A new study says that children who spend their time lazing around and not being active are at risk of developing heart disease in adult life as compared to their fitter and more active counterparts.
The study led by Robert McMurray from University of North Carolina at Chapel Hill revealed that lack of physical activity can influence the metabolic syndrome in teenagers, including diabetes, high blood pressure, high cholesterol and obesity.
Advertisement"Many metabolic syndrome factors develop at an early age, before adolescence," said McMurray.
"Being able to determine which youth are at high metabolic syndrome risk is thus beneficial when considering methods of prevention.
"We've found that low levels of childhood physical activity and aerobic fitness are associated with metabolic syndrome in adolescents, so efforts need to begin early in childhood to increase exercise," he added.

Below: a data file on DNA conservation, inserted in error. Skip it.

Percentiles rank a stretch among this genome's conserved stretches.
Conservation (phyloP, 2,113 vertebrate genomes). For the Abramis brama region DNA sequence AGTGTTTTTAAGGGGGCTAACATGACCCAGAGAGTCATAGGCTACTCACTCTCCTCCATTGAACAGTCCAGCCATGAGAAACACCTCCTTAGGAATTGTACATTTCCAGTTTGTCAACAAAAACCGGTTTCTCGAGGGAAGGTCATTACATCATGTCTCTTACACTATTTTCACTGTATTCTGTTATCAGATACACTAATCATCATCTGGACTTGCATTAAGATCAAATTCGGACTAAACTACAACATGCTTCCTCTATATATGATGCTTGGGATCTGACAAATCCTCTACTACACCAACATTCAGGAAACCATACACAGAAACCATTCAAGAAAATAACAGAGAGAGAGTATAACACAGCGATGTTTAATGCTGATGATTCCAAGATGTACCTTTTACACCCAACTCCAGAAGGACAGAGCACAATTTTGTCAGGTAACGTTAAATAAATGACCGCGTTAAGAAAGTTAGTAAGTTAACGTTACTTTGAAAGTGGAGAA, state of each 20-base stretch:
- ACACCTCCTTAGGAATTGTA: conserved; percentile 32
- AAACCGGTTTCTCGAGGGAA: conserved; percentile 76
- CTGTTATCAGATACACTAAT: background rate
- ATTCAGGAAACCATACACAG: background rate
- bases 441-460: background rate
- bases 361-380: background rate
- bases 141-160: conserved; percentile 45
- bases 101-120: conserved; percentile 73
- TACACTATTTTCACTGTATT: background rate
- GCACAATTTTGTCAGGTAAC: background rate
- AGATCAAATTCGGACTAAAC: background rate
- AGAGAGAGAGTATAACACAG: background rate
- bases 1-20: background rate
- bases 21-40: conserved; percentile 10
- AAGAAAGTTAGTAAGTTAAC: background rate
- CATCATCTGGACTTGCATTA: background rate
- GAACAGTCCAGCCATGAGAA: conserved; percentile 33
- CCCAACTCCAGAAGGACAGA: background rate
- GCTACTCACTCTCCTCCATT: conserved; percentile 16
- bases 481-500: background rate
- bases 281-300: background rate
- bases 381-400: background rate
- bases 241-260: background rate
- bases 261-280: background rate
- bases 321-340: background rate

The study was conducted over 400 participants between 7 to 10 years of age.
The researchers examined habitual physical activity, aerobic fitness, body mass index, blood pressure and blood fat content of the participants, and followed up for seven years.
After seven years, they found that almost half of the teenagers had developed at least one characteristic of metabolic syndrome and 5pct had developed the metabolic syndrome.
And those with the metabolic syndrome were six times more likely to have low levels of physical activity as children. They had higher body mass index levels and cholesterol as well as lower levels of fitness and activity.
Teenagers with metabolic syndrome had fitness levels well below the national average even as seven year olds.
Researchers said their findings suggested that fitness during childhood is a strong indication for the development of heart disease later in life.
"Children today live a very sedentary life and are prone to obesity. This is the first study to examine the importance of childhood fitness levels on your metabolism as a teenager," said McMurray.
The study is published in the open access journal Dynamic Medicine.